The frenum, a crucial component of the oral cavity, can be described as a delicate mucus membrane fold that functions to connect either the lip to the gums or the tongue to the floor of the mouth. This specialized membrane primarily consists of connective tissue fibers and lacks any muscle fibers.
The presence of these connective tissue fibers facilitates proper attachment between different parts of our mouth while ensuring stability and flexibility during various oral movements such as speaking, eating, and swallowing. This unique anatomical feature plays a significant role in maintaining overall oral health by contributing to optimal functionality and structural integrity within the oral cavity.
A frenectomy is a minor surgical procedure that involves removing or adjusting the frenum, the small fold of tissue that connects certain parts of our mouth. This procedure can be performed on both children and adults.
Potential Issues Caused by an Uncorrected Frenum
One of the key issues that can arise due to an uncorrected frenum is gum recession. When the frenum, the small fold of tissue, is located too close to the gum margin, it exerts constant tension on the surrounding area. This continuous tension can lead to the gums being pulled away from their normal position, resulting in gum recession. As a consequence, more of the tooth root becomes exposed, making the teeth susceptible to sensitivity and decay.
Spacing Between Incisors
Another problem associated with an uncorrected frenum occurs when it restricts natural movement between the front teeth, known as incisors. The frenum's positioning near this region creates limitations in closing gaps naturally or even leads to a wider spacing between these teeth than what would be considered ideal for dental health and aesthetics.
Newborn babies may experience challenges while nursing or latching if they have an uncorrected frenum issue. The tongue tie caused by a tight or short lingual frenulum restricts proper extension and mobility of the tongue during breastfeeding. This restriction can make it difficult for infants to latch onto their mother's nipple properly, causing discomfort for both baby and mother during feeding sessions.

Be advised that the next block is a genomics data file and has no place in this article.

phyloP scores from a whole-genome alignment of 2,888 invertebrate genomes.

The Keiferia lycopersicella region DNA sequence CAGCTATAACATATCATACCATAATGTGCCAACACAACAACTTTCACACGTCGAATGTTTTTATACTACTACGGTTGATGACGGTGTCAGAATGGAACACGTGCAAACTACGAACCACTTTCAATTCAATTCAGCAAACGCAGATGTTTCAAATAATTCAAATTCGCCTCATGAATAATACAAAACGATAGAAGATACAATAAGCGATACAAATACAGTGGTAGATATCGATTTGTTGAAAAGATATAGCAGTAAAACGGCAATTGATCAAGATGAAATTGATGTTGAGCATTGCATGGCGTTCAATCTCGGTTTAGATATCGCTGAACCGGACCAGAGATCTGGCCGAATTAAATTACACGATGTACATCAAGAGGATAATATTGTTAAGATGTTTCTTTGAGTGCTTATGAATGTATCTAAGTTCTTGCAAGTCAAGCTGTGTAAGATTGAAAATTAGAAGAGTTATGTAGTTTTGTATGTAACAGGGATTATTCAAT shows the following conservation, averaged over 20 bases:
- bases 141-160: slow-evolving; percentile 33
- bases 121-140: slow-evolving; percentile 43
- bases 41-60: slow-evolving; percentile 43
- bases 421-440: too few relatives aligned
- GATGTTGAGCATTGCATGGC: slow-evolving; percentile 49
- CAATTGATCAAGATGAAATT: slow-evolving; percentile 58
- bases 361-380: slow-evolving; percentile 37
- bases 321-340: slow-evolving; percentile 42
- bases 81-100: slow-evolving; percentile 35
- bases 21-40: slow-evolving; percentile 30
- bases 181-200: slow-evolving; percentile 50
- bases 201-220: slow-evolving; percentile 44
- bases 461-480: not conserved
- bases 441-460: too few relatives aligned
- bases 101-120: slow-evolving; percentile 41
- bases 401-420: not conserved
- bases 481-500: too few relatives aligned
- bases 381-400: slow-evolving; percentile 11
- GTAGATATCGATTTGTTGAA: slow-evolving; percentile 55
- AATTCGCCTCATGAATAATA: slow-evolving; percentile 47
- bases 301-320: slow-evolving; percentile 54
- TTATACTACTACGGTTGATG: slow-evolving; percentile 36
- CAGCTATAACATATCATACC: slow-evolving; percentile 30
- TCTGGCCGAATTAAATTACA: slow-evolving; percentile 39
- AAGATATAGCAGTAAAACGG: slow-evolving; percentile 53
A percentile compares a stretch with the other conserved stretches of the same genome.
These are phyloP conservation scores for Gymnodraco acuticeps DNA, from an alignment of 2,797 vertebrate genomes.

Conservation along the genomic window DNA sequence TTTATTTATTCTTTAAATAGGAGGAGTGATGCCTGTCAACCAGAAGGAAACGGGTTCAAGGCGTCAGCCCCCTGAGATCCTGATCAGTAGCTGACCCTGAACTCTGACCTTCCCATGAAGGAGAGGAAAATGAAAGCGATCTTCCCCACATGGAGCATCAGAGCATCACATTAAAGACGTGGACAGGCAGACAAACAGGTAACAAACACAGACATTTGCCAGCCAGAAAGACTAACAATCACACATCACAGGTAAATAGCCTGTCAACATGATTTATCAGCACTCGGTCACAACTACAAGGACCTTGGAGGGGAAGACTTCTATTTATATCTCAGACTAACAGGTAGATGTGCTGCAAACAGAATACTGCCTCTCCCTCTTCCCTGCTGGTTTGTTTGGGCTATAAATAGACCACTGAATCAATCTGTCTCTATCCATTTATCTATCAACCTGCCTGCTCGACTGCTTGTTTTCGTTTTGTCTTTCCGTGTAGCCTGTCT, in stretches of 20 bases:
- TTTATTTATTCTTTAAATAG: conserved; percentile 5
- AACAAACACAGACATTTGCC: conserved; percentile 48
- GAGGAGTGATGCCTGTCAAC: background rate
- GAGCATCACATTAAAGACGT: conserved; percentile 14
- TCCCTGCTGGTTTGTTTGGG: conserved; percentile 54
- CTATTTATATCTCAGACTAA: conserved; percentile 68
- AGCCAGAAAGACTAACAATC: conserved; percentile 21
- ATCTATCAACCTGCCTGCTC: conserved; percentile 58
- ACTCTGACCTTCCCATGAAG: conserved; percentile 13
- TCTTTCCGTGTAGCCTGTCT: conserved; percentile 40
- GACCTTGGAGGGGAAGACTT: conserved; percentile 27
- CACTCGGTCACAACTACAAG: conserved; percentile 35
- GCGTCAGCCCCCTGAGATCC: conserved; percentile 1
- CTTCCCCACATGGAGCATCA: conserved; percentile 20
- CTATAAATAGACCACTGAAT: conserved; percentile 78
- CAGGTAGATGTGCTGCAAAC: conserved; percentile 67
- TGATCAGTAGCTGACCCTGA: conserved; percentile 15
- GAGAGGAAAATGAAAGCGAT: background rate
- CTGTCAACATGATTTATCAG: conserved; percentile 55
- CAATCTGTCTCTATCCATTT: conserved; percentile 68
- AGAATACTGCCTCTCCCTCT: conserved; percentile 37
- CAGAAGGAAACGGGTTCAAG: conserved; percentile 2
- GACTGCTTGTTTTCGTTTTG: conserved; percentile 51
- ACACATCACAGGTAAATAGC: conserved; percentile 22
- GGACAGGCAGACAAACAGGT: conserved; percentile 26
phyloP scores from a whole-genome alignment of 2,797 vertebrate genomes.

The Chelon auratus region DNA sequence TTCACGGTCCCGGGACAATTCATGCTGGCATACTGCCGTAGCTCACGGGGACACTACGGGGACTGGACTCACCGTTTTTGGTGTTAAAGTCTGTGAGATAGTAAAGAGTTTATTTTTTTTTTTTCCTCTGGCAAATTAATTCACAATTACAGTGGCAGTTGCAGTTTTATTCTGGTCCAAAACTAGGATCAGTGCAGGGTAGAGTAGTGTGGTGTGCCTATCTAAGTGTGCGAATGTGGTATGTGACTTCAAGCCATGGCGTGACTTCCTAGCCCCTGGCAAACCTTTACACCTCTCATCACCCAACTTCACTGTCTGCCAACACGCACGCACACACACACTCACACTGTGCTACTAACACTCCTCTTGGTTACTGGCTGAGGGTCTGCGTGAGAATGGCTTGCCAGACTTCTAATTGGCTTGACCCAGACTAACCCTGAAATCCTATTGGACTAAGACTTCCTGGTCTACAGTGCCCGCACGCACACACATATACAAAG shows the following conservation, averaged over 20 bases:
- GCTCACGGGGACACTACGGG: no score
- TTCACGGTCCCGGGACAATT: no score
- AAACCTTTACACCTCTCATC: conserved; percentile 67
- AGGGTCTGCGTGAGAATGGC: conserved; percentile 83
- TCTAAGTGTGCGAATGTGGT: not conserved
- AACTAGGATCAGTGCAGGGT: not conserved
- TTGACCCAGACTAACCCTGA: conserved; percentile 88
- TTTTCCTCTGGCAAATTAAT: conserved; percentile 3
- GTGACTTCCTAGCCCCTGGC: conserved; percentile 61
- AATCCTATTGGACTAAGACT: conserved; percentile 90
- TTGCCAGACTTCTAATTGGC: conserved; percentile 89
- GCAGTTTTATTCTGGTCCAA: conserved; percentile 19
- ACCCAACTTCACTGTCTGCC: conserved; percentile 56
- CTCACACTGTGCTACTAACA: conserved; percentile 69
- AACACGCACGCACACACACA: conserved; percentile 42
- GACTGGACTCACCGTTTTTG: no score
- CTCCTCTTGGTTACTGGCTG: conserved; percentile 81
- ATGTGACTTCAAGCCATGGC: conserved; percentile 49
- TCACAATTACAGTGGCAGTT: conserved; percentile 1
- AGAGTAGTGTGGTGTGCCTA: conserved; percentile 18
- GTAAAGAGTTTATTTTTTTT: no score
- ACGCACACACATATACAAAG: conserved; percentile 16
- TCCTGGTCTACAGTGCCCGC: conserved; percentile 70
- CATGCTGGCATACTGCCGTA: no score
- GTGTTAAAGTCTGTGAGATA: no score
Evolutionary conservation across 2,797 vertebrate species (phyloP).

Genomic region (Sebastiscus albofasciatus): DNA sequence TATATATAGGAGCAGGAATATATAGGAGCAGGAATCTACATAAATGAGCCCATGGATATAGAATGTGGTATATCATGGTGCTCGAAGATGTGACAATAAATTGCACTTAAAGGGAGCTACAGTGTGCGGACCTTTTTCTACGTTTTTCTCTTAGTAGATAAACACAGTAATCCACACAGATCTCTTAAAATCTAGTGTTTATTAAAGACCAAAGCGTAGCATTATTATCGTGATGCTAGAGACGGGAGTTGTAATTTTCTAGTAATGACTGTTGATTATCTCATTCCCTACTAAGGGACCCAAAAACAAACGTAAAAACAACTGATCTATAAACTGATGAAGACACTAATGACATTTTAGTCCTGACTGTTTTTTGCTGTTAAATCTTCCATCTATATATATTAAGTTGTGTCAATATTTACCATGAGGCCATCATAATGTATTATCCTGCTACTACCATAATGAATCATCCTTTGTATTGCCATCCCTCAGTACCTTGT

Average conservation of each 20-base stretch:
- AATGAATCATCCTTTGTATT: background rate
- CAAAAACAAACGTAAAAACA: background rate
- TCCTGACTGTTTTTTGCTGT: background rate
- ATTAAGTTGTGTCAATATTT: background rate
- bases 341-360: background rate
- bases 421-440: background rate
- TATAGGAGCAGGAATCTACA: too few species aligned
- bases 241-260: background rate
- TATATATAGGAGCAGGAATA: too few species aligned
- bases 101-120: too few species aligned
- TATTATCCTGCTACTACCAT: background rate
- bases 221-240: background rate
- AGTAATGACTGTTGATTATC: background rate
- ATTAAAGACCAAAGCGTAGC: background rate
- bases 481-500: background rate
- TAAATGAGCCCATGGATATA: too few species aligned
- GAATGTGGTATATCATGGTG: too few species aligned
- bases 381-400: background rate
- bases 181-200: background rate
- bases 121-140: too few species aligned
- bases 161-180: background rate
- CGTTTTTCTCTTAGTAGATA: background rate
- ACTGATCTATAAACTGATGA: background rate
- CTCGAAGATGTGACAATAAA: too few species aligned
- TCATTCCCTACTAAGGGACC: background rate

Speech Issues With Lip or Tongue Sounds
An uncorrected labial (lip) or lingual (tongue) tie can also affect speech development and pronunciation abilities in children and adults alike.
Reasons for Getting a Frenectomy
- One common reason for getting a frenectomy is when there is an abnormal or tight frenulum, which can restrict movement and cause issues with speech, feeding, or oral hygiene. For infants, this may manifest as difficulty in breastfeeding due to poor latch or inadequate milk transfer. In older children and adults, it may lead to problems such as lisping or difficulty pronouncing certain sounds.
- Another reason to opt for a frenectomy is a condition called ankyloglossia, more commonly known as tongue tie. This occurs when the lingual frenulum (the tissue under the tongue) is too short or tight, limiting its range of motion. Tongue ties can affect proper swallowing, dental health, and even cause sleep apnea in severe cases.
- Additionally, individuals seeking orthodontic treatment might require a frenectomy before braces are applied. In some cases, an excessive labial frenum (the tissue connecting the upper lip to the gum) may create gaps between teeth by pulling them apart.
Types of Frenectomy Procedures
Here are some of the types of frenectomy procedures commonly performed by our experienced oral surgeons:
This procedure involves removing or releasing the lingual frenum, which is the small band of tissue connecting the underside of the tongue to the floor of the mouth. A lingual frenectomy can help improve tongue mobility and alleviate issues such as speech impediments or difficulty breastfeeding.